Each week, Lizzy Goodman guides you through the dirty streets of rock and roll.
Back in the day, and by ‘day’ I mean mid ’90s, the frontwomen of cheeky Japanese electro punks Cibo Matto showed their new bassist (and multi-instrumentalist/producer Yuka Honda’s eventual boyfriend) Sean Lennon the ropes of the modern rock life. “I learned a lot of things on the road with Cibo Matto,” Lennon said suggestively onstage the other night. Lennon’s current band with his current girlfriend (band = Ghost of a Saber Tooth Tiger, girlfriend = model Charlotte Kemp Muhl) was opening for the recently reunited Cibo Matto at New York’s Bowery Ballroom. “We’ve been in very strange situations together. We’ve seen a lot of gas stations.” Wearing giant heart-shaped shades, Miho Hatori, Cibo Matto’s singer confirmed this through giggles and added in English just as charmingly imperfect as it was ten years ago, “There were a lot of Doritos. Cool ranch.” You become an expert in roadside dining when you’re on tour, she later explained. “The best thing at gas stations is when they have local crafty stuff. We also enjoy truck stop fashion –Lizzy the airbrushed wild wolves art scene/trend has not changed since the mid ’90s.”
Based on the sounds and sights of this evening’s event, nothing at all has changed since the those days. As I entered the Bowery’s downstairs bar, I ran smack into Muhl (who was, oh, 11 in 1998) in a giant sunhat with a feather in it, her mouth painted a very ’90s inky-berry color. She was dashing around, greeting people with air kisses, preparing to go onstage. The bar downstairs was packed with people who looked like extras from Clueless: girls with ample back tattoos wearing frumpy calf-length skirts, docs, and tiny tank tops, boys in skateboarder clothes, a few heads of hennaed hair, a multitude of backpacks (did everyone rollerblade here)?
Upstairs, as Air’s Moon Safari played on the stereo, Ghost Of a Sabre Tooth Tiger took the stage. I’ve always been impressed by Lennon’s songwriting (dude knows what he’s doing) but at the same time never cared about any of his songs, if that makes sense. They always seemed a little sentimentally bohemian, but something has changed. The band is working on a new album and the new songs have an epic stoner jam band vibe that’s oddly mesmerizing. Electrified, the old tunes (always gorgeous, but somehow toothless) sounded suddenly wild and sexy and fun. I don’t know if the couple just discovered weed (“This music is really good to be stoned to, which I am” Muhl volunteered during a break between songs) or what, but the whole show had the feel of a lost weekend at some rich and famous hippie’s wood-paneled upstate retreat where everyone dresses like Dylan on the cover of Desire.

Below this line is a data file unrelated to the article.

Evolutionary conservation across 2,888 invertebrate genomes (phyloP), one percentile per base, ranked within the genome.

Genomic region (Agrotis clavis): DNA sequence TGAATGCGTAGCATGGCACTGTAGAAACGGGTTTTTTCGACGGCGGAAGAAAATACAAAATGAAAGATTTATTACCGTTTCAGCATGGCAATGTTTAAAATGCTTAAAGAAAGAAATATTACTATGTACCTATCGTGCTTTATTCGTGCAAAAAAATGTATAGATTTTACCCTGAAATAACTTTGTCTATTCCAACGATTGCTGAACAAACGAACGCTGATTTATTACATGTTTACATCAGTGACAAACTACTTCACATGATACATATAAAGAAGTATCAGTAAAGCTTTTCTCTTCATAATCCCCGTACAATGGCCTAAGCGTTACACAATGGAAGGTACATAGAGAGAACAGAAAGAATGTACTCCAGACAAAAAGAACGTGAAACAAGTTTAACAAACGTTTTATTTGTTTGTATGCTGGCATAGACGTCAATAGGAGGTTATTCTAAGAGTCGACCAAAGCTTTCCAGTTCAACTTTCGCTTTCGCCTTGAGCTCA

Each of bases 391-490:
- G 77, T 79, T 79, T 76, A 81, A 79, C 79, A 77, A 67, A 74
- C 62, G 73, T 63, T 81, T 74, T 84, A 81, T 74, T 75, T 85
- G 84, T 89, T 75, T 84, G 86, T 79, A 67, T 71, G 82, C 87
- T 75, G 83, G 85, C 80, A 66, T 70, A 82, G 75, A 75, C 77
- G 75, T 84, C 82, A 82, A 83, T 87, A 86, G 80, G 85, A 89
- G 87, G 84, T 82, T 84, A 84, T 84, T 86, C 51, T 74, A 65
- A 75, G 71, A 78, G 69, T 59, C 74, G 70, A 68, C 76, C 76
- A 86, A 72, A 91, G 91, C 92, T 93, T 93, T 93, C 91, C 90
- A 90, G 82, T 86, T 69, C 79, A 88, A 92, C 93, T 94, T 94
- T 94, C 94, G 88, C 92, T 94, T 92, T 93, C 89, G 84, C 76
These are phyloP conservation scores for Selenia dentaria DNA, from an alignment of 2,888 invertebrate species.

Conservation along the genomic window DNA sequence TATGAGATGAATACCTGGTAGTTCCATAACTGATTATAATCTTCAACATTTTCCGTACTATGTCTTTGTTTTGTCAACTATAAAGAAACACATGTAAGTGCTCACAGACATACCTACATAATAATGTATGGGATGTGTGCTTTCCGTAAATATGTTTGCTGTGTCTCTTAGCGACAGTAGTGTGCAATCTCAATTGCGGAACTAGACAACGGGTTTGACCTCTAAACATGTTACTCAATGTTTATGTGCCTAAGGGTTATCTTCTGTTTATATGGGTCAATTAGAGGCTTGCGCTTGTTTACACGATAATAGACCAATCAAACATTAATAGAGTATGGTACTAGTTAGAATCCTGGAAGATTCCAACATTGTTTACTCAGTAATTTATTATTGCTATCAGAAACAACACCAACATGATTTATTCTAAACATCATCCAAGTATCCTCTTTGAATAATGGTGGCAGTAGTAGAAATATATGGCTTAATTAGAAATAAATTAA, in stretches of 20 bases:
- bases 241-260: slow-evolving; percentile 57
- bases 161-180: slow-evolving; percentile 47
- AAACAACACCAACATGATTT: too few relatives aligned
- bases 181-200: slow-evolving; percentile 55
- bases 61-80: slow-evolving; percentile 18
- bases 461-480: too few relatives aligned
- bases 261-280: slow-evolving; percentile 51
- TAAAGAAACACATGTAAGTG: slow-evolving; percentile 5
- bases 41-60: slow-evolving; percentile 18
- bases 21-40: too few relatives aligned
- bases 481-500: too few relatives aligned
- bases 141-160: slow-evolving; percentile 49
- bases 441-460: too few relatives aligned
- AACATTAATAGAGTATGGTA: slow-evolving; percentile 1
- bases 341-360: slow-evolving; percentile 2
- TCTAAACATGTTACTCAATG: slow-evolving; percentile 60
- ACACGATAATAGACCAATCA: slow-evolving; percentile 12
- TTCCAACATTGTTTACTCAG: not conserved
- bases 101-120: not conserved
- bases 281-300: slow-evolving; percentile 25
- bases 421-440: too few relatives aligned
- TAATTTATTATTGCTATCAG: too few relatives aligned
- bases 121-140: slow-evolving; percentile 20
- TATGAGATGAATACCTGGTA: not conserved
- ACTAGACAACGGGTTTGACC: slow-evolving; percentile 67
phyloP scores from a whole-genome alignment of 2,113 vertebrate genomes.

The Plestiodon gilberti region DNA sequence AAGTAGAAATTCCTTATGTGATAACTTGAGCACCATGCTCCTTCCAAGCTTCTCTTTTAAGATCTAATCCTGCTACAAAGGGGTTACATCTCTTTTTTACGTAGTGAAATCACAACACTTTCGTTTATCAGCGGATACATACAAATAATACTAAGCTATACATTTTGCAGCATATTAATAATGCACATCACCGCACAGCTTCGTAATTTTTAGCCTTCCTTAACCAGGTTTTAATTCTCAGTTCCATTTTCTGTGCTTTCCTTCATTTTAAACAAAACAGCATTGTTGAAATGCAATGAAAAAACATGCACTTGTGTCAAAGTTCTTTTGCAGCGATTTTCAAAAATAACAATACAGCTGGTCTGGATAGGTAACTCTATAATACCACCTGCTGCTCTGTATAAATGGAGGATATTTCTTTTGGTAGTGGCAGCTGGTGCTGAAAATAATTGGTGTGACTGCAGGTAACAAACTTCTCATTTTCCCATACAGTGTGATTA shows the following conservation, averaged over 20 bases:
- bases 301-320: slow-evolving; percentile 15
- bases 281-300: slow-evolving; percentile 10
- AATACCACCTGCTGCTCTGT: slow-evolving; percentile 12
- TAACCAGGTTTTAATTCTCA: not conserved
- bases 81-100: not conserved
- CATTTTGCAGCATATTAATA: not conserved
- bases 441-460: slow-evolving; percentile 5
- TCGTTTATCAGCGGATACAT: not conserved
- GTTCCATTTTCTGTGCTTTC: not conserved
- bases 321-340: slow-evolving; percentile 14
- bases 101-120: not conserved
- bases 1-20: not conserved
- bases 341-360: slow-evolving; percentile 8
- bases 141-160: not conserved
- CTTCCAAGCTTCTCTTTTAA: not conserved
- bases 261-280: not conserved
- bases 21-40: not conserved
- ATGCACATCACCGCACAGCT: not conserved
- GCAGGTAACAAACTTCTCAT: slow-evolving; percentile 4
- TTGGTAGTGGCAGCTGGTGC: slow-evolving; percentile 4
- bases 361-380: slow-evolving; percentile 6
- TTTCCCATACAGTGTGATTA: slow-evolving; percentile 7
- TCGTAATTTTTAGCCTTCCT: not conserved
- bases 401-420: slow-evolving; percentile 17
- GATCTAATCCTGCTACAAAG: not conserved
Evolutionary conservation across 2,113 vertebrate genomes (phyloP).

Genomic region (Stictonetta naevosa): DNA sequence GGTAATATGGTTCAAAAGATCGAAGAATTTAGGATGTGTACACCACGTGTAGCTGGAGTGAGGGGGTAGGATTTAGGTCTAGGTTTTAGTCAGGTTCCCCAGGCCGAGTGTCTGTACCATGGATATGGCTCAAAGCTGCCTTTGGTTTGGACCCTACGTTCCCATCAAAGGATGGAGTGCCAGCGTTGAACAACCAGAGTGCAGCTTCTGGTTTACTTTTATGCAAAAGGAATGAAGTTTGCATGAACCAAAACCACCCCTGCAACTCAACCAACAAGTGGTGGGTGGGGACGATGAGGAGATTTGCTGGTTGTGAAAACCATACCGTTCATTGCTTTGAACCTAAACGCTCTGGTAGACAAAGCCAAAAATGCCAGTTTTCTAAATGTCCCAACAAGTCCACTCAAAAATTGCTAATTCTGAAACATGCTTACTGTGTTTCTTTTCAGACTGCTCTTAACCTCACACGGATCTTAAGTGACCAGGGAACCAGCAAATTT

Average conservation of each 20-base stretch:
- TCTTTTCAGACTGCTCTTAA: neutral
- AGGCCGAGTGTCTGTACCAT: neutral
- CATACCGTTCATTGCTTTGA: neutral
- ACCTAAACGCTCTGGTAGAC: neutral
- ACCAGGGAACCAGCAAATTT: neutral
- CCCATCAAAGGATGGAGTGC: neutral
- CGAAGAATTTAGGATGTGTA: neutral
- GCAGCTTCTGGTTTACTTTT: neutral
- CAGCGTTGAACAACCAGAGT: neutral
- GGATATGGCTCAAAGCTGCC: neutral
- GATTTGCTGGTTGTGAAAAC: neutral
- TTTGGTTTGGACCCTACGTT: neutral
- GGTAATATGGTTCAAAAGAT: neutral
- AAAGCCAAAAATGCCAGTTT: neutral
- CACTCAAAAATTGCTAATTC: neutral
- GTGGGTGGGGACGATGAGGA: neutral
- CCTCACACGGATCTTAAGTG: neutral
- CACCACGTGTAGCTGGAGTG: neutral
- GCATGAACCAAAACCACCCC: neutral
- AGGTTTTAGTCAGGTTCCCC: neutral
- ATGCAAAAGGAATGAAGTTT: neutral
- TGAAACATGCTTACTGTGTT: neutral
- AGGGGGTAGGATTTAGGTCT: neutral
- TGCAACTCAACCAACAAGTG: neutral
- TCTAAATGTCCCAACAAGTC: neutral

And that was before we got to the off-the-hook (it’s ok, to say that, it’s still the ’90s) skittering dance party that was the Cibo show. Much-adored past hits like “Birthday Cake” and “Sugar Water” had the crowd apoplectically pogo-ing, but remarkably, the band also unveiled some new and crazy-awesome songs. This was unexpected, as the reunion initially came about as part of a smattering of post-Japanese-tsunami benefit shows and it seemed like that was as far as it would go. “We felt an alive chemistry when we both ordered seventeen-dollar pad thai at the sports bar Wild Goose near the Toronto airport,” the girls told me post show. “If only one person orders the most expensive pad thai, that person might be crazy, but if two of us are ordering it, that’s serendipity.”
This conversation made me really hungry. And even though I was afraid to leave the fold of the Bowery’s cozy 90s time warp, it had to be done. Out there is oppressive summer heat, a gridlocked government, an ailing planet, and a deflated music industry. In here there’s badass AC, cheap beer, the illusion of a promising new millennium on the horizon, and a pack of quirky, whipsmart musicians making insanely good music people still pay for. But the pad thai hasn’t changed. The pad thai is still just as noodly and spicy and vodka-absorbing at 3am as it was in the ’90s.